GOP Women welcomed Carnley and Paramore
Published 6:57 pm Friday, September 22, 2023
State Senator Josh Carnley and Representative Marcus Paramore were the guests of the Pike County Republican Women at its August meeting.
Both law makers discussed bills before their respective Chambers and issues facing Alabamians. They also took questions from the audience.
“Representative Paramore said budgeting was a bit of a surprise since both Alabama and Federal budgets were at a record level,” Ginny Hamm, organization member. “The State paid off record debt while recognizing that Federal dollars to Alabama will decrease this year.”
Hamm said Paramore also discussed the Grocery Tax Reduction that was passed and its impact on the Education Trust Fund. The Tax Reduction is directly tied to the Education Trust Fund.”
Hamm said Paramore also discussed legislation on Fentanyl and the Safe Haven Act which is designed to provide a way for unwanted babies to be protected while maintaining the anonymity of the mother. The issue of redistricting and drawing new minority districts was also discussed. He described the numerous proposals that have been suggested. This matter is still before the legislature.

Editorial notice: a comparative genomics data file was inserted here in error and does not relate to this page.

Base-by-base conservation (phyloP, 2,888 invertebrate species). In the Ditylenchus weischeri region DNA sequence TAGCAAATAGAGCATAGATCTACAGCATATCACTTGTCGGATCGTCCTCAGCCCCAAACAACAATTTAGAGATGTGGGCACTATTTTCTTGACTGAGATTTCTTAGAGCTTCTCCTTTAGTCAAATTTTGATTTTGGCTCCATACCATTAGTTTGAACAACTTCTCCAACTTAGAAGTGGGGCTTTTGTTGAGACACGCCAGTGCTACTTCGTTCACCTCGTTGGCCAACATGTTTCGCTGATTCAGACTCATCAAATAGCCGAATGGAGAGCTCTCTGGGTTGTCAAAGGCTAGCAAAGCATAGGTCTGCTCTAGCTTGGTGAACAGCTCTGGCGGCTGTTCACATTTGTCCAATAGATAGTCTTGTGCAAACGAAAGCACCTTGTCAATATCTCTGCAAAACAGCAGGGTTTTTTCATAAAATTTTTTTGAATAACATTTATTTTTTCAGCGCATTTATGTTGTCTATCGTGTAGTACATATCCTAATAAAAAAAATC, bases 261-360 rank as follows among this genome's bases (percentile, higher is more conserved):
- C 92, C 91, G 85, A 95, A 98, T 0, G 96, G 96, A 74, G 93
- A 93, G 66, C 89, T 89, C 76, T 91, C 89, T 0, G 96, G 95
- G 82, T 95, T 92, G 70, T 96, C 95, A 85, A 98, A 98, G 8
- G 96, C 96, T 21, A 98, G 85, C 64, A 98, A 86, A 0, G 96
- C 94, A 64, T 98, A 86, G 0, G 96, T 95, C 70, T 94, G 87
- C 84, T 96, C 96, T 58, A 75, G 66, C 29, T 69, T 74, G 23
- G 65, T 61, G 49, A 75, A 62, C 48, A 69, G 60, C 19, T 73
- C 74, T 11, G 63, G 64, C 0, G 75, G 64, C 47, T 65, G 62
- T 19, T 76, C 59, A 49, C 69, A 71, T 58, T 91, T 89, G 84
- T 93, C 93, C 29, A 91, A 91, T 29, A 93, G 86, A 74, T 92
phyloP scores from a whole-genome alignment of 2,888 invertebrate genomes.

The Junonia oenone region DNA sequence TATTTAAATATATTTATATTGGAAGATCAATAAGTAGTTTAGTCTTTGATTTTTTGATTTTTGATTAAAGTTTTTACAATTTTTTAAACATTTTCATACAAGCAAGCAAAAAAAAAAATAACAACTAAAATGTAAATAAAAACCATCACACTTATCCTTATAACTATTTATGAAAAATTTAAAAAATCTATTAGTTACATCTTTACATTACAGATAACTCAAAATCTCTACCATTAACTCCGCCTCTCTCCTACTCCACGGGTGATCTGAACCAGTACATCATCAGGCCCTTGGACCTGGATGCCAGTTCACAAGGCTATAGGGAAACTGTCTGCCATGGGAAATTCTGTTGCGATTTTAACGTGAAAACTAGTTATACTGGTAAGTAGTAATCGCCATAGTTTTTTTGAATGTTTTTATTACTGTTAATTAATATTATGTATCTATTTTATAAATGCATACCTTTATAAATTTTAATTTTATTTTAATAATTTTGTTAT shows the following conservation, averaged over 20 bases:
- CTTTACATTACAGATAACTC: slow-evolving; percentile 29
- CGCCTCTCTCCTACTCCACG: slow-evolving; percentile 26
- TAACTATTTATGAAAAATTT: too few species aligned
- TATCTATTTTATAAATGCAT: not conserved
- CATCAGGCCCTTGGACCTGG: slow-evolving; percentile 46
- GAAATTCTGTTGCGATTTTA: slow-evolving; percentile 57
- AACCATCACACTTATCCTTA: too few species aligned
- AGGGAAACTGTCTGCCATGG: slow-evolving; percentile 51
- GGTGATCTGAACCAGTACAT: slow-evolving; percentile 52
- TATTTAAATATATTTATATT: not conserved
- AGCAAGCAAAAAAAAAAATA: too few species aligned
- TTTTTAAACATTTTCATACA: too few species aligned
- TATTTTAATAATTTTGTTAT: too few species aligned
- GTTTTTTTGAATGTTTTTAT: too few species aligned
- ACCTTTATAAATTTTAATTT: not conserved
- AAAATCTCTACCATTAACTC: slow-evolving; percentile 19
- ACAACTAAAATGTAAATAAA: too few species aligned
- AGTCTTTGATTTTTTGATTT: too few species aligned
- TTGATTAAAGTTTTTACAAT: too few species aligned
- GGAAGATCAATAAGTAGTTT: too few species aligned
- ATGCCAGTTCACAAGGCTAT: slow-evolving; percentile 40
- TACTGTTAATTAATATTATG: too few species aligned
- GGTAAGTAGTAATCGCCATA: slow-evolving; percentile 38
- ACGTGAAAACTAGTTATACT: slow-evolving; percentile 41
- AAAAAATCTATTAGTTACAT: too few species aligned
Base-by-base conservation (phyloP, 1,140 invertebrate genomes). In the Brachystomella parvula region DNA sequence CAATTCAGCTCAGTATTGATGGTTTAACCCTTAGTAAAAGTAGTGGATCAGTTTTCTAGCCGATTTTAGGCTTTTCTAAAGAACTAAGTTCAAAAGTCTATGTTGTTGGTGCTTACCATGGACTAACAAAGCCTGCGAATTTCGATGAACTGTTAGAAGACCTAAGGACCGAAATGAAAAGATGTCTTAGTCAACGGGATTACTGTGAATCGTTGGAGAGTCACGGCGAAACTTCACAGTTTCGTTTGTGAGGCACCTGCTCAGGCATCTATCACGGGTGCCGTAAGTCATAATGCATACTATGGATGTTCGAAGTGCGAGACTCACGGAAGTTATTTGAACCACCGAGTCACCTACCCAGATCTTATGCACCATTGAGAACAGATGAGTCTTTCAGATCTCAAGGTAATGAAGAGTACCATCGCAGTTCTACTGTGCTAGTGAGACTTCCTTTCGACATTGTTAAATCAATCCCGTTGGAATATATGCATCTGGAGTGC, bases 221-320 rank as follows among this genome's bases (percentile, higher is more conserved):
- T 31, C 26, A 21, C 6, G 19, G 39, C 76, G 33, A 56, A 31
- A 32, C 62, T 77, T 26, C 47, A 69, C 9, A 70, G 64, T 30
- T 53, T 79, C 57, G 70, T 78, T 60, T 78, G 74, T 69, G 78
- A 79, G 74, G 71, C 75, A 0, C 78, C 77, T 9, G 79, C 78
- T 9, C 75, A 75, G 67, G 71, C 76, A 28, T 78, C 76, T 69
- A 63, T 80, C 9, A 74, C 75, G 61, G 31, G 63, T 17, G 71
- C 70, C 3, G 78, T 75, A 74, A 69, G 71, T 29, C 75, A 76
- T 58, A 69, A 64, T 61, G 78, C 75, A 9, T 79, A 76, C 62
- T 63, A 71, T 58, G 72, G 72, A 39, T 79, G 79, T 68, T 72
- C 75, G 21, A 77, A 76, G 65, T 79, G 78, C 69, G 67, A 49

Hamm said Senator Carnley stressed that there is always more need than money for the matters which concern the citizenry.
“The state senator also stressed that the Grocery Tax should not be politicized,” Hamm said. “All of us buy groceries. As a first-time Senator, he stated that he desired more time to deliberate the matters at hand and stated that what is good for headlines should not be the question. It is hard to be fair to everyone.
Carnley highlighted some of the topics the Senate has clarified and included ensuring that voting machines are not connected to the Internet; paper ballots being codified; that ESG is not a requirement for companies locating in Alabama; Good time awards for incarcerated individuals; the function of the Literacy Task Force; the Caretaker Law; Trans sports and college teams; foreign ownership of land; adoption codes, Alabama as a military friendly state; increased pay for poll workers and the banning of puberty blockers for children.